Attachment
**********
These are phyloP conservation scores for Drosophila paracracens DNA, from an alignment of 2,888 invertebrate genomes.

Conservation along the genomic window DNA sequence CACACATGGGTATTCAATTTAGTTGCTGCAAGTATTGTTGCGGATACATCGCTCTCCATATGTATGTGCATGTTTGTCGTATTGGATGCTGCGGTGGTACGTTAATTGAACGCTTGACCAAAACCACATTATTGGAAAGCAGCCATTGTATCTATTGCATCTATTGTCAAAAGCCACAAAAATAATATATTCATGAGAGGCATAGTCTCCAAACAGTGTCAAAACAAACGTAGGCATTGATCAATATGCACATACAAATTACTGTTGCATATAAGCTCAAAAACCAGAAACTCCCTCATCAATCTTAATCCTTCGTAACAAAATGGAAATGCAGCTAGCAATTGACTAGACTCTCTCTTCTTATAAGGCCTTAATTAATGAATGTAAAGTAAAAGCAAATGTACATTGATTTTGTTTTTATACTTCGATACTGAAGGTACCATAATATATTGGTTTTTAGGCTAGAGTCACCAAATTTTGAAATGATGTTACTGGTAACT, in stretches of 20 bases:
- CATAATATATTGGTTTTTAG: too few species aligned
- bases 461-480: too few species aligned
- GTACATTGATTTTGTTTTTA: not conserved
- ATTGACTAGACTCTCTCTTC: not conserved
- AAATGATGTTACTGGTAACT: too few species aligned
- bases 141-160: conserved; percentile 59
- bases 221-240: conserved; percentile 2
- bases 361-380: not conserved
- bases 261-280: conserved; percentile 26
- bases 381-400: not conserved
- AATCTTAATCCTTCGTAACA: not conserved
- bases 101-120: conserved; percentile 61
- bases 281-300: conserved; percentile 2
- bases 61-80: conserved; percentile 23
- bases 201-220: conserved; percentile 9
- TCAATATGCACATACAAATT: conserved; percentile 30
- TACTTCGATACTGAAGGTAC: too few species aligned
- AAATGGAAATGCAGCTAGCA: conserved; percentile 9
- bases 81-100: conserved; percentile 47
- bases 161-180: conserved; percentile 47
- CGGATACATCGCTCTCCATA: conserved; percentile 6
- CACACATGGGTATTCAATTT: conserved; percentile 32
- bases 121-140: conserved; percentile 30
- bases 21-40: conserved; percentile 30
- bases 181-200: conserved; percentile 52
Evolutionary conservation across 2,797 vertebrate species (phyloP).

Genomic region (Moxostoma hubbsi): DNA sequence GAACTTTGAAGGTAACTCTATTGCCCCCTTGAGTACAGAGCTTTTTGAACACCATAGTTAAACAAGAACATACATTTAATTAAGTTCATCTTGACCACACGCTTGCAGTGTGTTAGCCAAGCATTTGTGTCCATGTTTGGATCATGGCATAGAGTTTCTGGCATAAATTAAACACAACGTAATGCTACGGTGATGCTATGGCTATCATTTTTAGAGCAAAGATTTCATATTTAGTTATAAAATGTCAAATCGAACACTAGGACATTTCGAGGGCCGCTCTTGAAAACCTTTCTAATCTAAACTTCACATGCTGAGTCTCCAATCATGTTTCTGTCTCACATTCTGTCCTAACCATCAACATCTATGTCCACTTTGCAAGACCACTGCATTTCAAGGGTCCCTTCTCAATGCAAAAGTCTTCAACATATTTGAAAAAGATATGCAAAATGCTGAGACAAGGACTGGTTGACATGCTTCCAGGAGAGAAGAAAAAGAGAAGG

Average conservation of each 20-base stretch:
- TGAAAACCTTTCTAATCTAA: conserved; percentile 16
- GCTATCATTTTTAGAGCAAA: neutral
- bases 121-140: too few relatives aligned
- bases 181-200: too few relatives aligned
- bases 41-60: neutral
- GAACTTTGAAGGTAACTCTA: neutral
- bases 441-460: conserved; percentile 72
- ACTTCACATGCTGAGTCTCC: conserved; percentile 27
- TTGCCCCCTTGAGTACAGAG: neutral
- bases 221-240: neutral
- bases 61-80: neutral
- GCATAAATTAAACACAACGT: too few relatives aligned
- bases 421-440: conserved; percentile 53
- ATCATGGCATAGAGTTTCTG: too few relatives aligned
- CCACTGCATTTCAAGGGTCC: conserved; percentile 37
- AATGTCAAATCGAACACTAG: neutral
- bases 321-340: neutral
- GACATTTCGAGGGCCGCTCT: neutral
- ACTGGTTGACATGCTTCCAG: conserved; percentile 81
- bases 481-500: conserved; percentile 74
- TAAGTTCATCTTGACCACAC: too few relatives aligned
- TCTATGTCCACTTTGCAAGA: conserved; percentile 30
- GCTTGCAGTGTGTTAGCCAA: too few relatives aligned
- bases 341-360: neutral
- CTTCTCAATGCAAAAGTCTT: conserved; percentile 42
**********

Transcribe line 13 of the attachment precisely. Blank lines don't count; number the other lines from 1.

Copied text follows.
- AATCTTAATCCTTCGTAACA: not conserved